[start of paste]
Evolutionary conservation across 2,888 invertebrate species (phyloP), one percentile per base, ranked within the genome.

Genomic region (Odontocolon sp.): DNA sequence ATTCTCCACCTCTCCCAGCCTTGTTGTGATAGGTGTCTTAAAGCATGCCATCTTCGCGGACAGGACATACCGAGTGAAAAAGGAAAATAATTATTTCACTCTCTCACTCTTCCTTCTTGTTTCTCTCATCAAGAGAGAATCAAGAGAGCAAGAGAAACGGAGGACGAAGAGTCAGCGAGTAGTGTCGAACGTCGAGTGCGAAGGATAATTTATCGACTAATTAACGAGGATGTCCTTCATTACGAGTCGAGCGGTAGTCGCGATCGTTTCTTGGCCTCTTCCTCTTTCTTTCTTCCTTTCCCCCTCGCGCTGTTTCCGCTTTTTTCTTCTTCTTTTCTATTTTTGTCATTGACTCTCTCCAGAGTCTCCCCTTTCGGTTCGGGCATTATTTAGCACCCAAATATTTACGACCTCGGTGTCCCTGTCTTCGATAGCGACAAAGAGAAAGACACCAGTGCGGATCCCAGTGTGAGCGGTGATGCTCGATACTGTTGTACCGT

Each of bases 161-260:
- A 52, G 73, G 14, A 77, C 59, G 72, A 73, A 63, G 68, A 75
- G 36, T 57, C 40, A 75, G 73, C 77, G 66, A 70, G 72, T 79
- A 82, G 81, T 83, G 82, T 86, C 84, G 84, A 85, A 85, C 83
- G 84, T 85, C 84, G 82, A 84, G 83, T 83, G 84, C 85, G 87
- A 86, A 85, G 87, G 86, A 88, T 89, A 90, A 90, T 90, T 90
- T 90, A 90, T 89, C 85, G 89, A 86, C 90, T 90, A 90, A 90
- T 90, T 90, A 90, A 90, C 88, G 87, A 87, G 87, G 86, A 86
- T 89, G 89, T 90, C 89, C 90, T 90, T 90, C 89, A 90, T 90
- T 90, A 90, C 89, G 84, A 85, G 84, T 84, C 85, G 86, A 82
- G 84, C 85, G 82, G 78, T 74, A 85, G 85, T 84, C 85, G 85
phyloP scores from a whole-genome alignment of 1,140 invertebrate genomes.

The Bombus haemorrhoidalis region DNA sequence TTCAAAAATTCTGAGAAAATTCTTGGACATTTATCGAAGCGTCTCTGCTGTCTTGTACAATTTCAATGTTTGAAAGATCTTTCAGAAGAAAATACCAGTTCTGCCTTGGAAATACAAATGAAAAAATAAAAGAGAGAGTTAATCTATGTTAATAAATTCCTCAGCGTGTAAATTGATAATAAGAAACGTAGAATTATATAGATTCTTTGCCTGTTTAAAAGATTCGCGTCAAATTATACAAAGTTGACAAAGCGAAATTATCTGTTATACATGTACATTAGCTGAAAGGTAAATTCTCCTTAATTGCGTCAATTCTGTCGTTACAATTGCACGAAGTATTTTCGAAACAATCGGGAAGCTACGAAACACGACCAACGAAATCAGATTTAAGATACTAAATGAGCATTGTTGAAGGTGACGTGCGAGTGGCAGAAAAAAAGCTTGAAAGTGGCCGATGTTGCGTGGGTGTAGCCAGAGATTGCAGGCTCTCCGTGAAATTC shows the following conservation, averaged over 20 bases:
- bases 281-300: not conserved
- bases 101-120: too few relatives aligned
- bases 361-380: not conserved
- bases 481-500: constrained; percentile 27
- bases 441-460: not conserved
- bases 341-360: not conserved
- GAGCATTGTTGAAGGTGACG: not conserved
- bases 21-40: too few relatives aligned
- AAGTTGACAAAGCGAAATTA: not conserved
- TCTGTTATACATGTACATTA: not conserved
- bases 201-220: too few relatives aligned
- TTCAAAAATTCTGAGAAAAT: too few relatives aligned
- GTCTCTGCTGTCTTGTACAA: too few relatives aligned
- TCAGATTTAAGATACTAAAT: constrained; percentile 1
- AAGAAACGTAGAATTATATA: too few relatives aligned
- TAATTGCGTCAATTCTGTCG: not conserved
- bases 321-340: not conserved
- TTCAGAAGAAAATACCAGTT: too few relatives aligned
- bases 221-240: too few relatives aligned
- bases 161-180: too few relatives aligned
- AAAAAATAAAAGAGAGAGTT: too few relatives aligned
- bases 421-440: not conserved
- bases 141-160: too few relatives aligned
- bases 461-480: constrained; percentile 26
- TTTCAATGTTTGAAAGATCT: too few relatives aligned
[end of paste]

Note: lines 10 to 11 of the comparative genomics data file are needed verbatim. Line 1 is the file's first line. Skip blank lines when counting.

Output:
- T 90, T 90, A 90, A 90, C 88, G 87, A 87, G 87, G 86, A 86
- T 89, G 89, T 90, C 89, C 90, T 90, T 90, C 89, A 90, T 90